Is Baltimore's Steve Pearce the Most Underrated Player in Baseball?
Most people don't know his name, but he's been one of the most important players for the Baltimore Orioles in 2014.
Baseball has always loved versatile players. Managers love guys who can play all over the diamond and give them options and versatility, and Orioles 1B/OF Steve Pearce is the type of player every manager would love to have. And at age 31, he is surprisingly having one of the best seasons of anyone in the American League.
Pearce has done it all for the Orioles this season. He's played 42 games at first, 33 games in left field, three games in right field and eight games as the DH. And now, with first baseman Chris Davis suspended for the rest of the regular season and part of the postseason as well, the O's are asking Pearce to be the everyday first baseman for a team that is steaming toward the playoffs for the second straight year.
So far, so good.
Pearce hit a solo home run in Saturday's loss to the Yankees and hit a game-tying, RBI double in the 9th inning of Sunday night's comeback victory over the Yankees in Baltimore. He's having by far the best year of his career, giving manager Buck Showlater versatility and production whenever he's been in the lineup.
In his eight Major League seasons, this is only the third year in which he's had a positive nERD, generating 1.89 runs per game more than a league average player during a 27-out contest this season. His previous best nERD total was last year, at just 0.27. His fWAR is 16th in the American League, accomplished in only 353 plate appearances. By comparison, of all the players with a higher fWAR in the AL, the next closest number of PAs is Yan Gomes' 473. And everyone else ahead of him has at least 550 plate appearances.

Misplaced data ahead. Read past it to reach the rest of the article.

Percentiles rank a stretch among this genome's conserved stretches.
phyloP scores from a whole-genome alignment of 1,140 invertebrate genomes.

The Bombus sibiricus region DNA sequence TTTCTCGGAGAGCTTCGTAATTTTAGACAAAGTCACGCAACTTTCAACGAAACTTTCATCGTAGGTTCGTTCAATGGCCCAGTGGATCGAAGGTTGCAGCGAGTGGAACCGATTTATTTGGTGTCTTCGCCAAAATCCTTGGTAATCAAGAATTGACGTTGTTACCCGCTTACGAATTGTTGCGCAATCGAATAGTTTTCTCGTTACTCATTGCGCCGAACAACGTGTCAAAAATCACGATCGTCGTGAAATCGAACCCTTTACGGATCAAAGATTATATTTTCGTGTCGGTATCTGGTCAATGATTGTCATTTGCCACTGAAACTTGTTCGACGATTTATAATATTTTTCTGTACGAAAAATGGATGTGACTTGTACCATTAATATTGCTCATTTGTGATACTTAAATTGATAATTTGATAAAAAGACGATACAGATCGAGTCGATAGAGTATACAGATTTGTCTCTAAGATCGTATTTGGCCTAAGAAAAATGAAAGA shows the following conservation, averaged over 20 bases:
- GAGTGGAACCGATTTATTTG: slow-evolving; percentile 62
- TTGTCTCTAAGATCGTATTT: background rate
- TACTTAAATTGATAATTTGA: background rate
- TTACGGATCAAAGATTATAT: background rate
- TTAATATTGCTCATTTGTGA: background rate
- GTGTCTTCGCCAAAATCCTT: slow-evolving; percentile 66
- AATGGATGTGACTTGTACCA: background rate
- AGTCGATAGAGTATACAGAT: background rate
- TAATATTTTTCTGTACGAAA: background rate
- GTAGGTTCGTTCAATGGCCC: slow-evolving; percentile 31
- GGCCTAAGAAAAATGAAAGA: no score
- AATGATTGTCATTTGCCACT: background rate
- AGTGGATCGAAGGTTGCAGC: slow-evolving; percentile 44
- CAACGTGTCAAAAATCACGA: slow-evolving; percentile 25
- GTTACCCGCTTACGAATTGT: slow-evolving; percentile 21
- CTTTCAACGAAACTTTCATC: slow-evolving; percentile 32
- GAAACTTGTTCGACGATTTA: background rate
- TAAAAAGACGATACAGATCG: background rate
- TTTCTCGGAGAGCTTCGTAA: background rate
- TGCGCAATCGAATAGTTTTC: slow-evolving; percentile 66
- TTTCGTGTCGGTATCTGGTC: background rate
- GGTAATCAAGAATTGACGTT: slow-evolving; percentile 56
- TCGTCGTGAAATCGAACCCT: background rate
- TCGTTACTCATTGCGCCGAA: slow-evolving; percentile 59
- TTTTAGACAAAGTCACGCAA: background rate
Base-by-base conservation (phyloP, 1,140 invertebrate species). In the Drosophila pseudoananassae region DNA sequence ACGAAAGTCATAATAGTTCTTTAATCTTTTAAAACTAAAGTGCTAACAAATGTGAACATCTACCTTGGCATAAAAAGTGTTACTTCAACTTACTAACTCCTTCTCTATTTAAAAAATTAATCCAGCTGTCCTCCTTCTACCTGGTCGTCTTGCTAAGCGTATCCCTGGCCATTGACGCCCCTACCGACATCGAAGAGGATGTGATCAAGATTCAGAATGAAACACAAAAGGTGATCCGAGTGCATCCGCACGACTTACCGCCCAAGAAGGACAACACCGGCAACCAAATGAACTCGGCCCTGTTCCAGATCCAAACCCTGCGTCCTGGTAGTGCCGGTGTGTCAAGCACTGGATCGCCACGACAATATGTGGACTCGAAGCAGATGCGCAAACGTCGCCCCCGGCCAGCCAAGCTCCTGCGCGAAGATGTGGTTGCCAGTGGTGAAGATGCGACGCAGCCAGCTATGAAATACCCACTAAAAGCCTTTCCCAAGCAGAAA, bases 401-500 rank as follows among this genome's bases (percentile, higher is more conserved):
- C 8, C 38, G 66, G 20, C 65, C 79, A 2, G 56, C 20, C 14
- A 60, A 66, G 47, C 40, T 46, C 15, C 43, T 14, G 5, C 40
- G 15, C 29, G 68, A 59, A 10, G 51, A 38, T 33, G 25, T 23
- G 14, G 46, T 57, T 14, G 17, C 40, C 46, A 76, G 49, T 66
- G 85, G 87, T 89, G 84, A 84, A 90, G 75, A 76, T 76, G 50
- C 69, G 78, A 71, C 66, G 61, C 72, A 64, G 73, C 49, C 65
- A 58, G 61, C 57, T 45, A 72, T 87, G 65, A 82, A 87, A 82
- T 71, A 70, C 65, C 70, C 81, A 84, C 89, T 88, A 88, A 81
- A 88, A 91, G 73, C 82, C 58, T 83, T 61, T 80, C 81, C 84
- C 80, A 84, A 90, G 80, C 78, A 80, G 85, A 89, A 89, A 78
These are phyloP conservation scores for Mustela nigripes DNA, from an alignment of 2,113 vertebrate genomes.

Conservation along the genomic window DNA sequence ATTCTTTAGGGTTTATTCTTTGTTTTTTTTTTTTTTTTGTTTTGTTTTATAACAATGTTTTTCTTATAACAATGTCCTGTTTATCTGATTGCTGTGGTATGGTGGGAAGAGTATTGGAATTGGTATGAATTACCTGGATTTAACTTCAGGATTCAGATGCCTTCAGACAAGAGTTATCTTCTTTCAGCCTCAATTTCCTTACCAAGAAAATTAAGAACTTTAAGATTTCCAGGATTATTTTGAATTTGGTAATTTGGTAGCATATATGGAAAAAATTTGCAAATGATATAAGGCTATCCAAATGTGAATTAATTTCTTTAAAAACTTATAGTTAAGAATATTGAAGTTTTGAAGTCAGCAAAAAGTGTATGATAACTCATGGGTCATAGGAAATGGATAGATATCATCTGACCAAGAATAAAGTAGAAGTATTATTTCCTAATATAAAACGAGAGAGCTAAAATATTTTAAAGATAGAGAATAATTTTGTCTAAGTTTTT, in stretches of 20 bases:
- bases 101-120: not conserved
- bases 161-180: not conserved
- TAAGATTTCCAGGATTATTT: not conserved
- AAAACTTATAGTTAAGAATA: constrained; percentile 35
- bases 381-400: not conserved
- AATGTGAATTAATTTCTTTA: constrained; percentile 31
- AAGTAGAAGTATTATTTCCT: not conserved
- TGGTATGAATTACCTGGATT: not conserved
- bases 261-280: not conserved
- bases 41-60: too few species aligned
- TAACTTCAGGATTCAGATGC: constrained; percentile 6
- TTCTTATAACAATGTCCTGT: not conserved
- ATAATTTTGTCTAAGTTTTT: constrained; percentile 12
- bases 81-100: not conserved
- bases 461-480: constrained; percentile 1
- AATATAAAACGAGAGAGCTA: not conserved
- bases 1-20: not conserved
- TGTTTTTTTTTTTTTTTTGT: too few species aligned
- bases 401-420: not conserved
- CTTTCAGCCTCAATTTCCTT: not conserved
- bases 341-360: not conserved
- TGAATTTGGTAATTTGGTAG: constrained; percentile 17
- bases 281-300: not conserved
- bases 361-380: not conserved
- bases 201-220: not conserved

Among 145 batters w/ 5 WAR in Age 31 season, lowest WAR through age 30: STEVE PEARCE 0.6 George Davis 4.9 Ken Williams 5.3 Scott Brosius 7.4— High Heat Stats MLB (@HighHeatStats) September 15, 2014
Is this season a fluke? Perhaps. Do you think the Orioles care? They do not.
His slash line is .290/.365/.532 is terrific, and his 17 homers in 353 PAs would equate to 26.5 homers over a 550-plate appearance season. Among AL players with at least 350 PAs, his weighted runs created (wRC+) of 151 would be tied for fifth (meaning he's created 51% more runs than a league average player this season), trailing only Jose Abreu, Mike Trout, Victor Martinez and Jose Bautista. He ranks 13th in on-base percentage, sixth in slugging percentage, and fifth in weighted on-base average (wOBA).
He's done more in fewer plate appearances than any other player in the American League.
Pearce has also been an above average defender, according to defensive metrics. His 10 Defensive Runs Saved at first base and in the outfield would be 15th-best in the AL, with positive numbers for his range and arm strength factoring into his high wins above replacement number.
The O's are going to miss the power provided by their slugging first baseman Chris Davis, who broke through in a big way last year. And while Davis is still a good home run threat and the Orioles would certainly love to have him at first base or at the DH spot, Pearce actually appears to be the better option as the everyday first baseman this season.
According to our nERD metric, Davis has actually cost Baltimore .31 runs a game versus a league average player, and has been barely better than a replacement-level player, according to Fangraphs. Aside from home runs, Pearce has been the superior player by far this year.
It's likely 2014 will go down as the best season of Pearce's career. He had never played more than 61 games in a season before this year and, outside of Adam Jones, he's been the most valuable player on the Orioles. But he's never flashed this kind of production before and, at age 31, 2014 seems to have the makings of a career season for him.
Not that Pearce, or the Orioles, are complaining. For a team looking to win its first world championship since 1983, the O's will be relying on him even more as the calendar flips to October.